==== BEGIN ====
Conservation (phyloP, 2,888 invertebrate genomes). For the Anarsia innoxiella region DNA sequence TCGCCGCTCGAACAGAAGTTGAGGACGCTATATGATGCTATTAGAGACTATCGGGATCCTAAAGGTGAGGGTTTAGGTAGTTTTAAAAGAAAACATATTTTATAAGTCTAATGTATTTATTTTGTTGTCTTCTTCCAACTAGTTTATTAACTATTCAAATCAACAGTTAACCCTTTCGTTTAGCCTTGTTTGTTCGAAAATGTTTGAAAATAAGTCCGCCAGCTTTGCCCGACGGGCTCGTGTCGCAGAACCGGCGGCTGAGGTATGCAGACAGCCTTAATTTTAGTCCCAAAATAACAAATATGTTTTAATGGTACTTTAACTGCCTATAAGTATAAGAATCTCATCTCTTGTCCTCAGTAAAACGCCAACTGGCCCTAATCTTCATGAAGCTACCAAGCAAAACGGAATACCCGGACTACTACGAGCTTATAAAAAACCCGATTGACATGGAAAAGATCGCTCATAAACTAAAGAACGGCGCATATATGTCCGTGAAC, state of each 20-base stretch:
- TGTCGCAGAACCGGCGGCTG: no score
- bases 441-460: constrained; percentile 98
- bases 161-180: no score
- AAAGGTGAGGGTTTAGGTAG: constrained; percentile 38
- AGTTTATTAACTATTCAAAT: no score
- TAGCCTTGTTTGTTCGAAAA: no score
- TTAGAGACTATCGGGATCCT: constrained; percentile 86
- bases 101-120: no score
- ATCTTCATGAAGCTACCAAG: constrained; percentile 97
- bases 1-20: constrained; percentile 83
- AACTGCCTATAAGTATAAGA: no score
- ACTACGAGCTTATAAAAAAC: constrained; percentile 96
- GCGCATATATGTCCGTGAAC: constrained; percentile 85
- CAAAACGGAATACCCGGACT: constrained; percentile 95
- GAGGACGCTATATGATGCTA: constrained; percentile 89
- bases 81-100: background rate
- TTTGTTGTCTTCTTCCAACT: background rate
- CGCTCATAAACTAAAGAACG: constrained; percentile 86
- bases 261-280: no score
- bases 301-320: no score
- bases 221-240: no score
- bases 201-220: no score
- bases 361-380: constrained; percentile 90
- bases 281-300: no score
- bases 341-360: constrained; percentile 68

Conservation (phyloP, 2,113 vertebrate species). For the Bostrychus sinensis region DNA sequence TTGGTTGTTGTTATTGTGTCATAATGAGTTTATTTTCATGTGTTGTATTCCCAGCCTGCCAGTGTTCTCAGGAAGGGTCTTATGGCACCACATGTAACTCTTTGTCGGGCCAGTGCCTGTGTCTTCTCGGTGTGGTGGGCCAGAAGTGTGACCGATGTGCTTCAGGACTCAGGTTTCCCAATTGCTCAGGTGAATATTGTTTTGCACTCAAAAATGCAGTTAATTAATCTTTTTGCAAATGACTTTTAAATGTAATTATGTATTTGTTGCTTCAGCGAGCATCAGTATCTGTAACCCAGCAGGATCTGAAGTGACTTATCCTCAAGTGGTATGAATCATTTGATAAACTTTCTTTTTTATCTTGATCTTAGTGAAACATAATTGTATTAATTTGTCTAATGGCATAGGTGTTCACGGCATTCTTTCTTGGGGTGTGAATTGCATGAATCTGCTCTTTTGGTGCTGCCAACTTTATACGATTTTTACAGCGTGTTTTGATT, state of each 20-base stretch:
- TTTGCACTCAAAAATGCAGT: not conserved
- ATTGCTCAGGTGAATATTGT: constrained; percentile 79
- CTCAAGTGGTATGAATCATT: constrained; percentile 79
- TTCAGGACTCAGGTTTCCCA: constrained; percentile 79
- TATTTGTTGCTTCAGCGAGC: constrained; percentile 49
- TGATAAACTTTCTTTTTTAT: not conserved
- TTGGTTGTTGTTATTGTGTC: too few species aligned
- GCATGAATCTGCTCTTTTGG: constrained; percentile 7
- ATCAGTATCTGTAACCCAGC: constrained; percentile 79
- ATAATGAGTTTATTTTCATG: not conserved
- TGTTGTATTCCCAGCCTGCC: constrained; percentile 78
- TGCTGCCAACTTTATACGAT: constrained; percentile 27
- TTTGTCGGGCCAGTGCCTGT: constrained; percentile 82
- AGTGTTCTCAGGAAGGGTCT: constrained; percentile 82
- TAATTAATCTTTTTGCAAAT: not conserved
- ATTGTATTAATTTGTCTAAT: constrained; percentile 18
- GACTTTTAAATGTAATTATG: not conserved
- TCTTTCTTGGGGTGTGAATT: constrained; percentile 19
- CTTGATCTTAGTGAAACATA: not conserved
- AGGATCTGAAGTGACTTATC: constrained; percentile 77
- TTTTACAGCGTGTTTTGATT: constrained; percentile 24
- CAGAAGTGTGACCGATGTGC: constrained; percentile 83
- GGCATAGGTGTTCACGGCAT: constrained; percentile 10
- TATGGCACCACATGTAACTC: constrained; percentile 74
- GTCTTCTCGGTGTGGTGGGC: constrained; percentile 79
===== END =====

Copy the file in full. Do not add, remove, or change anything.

Conservation (phyloP, 2,888 invertebrate genomes). For the Anarsia innoxiella region DNA sequence TCGCCGCTCGAACAGAAGTTGAGGACGCTATATGATGCTATTAGAGACTATCGGGATCCTAAAGGTGAGGGTTTAGGTAGTTTTAAAAGAAAACATATTTTATAAGTCTAATGTATTTATTTTGTTGTCTTCTTCCAACTAGTTTATTAACTATTCAAATCAACAGTTAACCCTTTCGTTTAGCCTTGTTTGTTCGAAAATGTTTGAAAATAAGTCCGCCAGCTTTGCCCGACGGGCTCGTGTCGCAGAACCGGCGGCTGAGGTATGCAGACAGCCTTAATTTTAGTCCCAAAATAACAAATATGTTTTAATGGTACTTTAACTGCCTATAAGTATAAGAATCTCATCTCTTGTCCTCAGTAAAACGCCAACTGGCCCTAATCTTCATGAAGCTACCAAGCAAAACGGAATACCCGGACTACTACGAGCTTATAAAAAACCCGATTGACATGGAAAAGATCGCTCATAAACTAAAGAACGGCGCATATATGTCCGTGAAC, state of each 20-base stretch:
- TGTCGCAGAACCGGCGGCTG: no score
- bases 441-460: constrained; percentile 98
- bases 161-180: no score
- AAAGGTGAGGGTTTAGGTAG: constrained; percentile 38
- AGTTTATTAACTATTCAAAT: no score
- TAGCCTTGTTTGTTCGAAAA: no score
- TTAGAGACTATCGGGATCCT: constrained; percentile 86
- bases 101-120: no score
- ATCTTCATGAAGCTACCAAG: constrained; percentile 97
- bases 1-20: constrained; percentile 83
- AACTGCCTATAAGTATAAGA: no score
- ACTACGAGCTTATAAAAAAC: constrained; percentile 96
- GCGCATATATGTCCGTGAAC: constrained; percentile 85
- CAAAACGGAATACCCGGACT: constrained; percentile 95
- GAGGACGCTATATGATGCTA: constrained; percentile 89
- bases 81-100: background rate
- TTTGTTGTCTTCTTCCAACT: background rate
- CGCTCATAAACTAAAGAACG: constrained; percentile 86
- bases 261-280: no score
- bases 301-320: no score
- bases 221-240: no score
- bases 201-220: no score
- bases 361-380: constrained; percentile 90
- bases 281-300: no score
- bases 341-360: constrained; percentile 68

Conservation (phyloP, 2,113 vertebrate species). For the Bostrychus sinensis region DNA sequence TTGGTTGTTGTTATTGTGTCATAATGAGTTTATTTTCATGTGTTGTATTCCCAGCCTGCCAGTGTTCTCAGGAAGGGTCTTATGGCACCACATGTAACTCTTTGTCGGGCCAGTGCCTGTGTCTTCTCGGTGTGGTGGGCCAGAAGTGTGACCGATGTGCTTCAGGACTCAGGTTTCCCAATTGCTCAGGTGAATATTGTTTTGCACTCAAAAATGCAGTTAATTAATCTTTTTGCAAATGACTTTTAAATGTAATTATGTATTTGTTGCTTCAGCGAGCATCAGTATCTGTAACCCAGCAGGATCTGAAGTGACTTATCCTCAAGTGGTATGAATCATTTGATAAACTTTCTTTTTTATCTTGATCTTAGTGAAACATAATTGTATTAATTTGTCTAATGGCATAGGTGTTCACGGCATTCTTTCTTGGGGTGTGAATTGCATGAATCTGCTCTTTTGGTGCTGCCAACTTTATACGATTTTTACAGCGTGTTTTGATT, state of each 20-base stretch:
- TTTGCACTCAAAAATGCAGT: not conserved
- ATTGCTCAGGTGAATATTGT: constrained; percentile 79
- CTCAAGTGGTATGAATCATT: constrained; percentile 79
- TTCAGGACTCAGGTTTCCCA: constrained; percentile 79
- TATTTGTTGCTTCAGCGAGC: constrained; percentile 49
- TGATAAACTTTCTTTTTTAT: not conserved
- TTGGTTGTTGTTATTGTGTC: too few species aligned
- GCATGAATCTGCTCTTTTGG: constrained; percentile 7
- ATCAGTATCTGTAACCCAGC: constrained; percentile 79
- ATAATGAGTTTATTTTCATG: not conserved
- TGTTGTATTCCCAGCCTGCC: constrained; percentile 78
- TGCTGCCAACTTTATACGAT: constrained; percentile 27
- TTTGTCGGGCCAGTGCCTGT: constrained; percentile 82
- AGTGTTCTCAGGAAGGGTCT: constrained; percentile 82
- TAATTAATCTTTTTGCAAAT: not conserved
- ATTGTATTAATTTGTCTAAT: constrained; percentile 18
- GACTTTTAAATGTAATTATG: not conserved
- TCTTTCTTGGGGTGTGAATT: constrained; percentile 19
- CTTGATCTTAGTGAAACATA: not conserved
- AGGATCTGAAGTGACTTATC: constrained; percentile 77
- TTTTACAGCGTGTTTTGATT: constrained; percentile 24
- CAGAAGTGTGACCGATGTGC: constrained; percentile 83
- GGCATAGGTGTTCACGGCAT: constrained; percentile 10
- TATGGCACCACATGTAACTC: constrained; percentile 74
- GTCTTCTCGGTGTGGTGGGC: constrained; percentile 79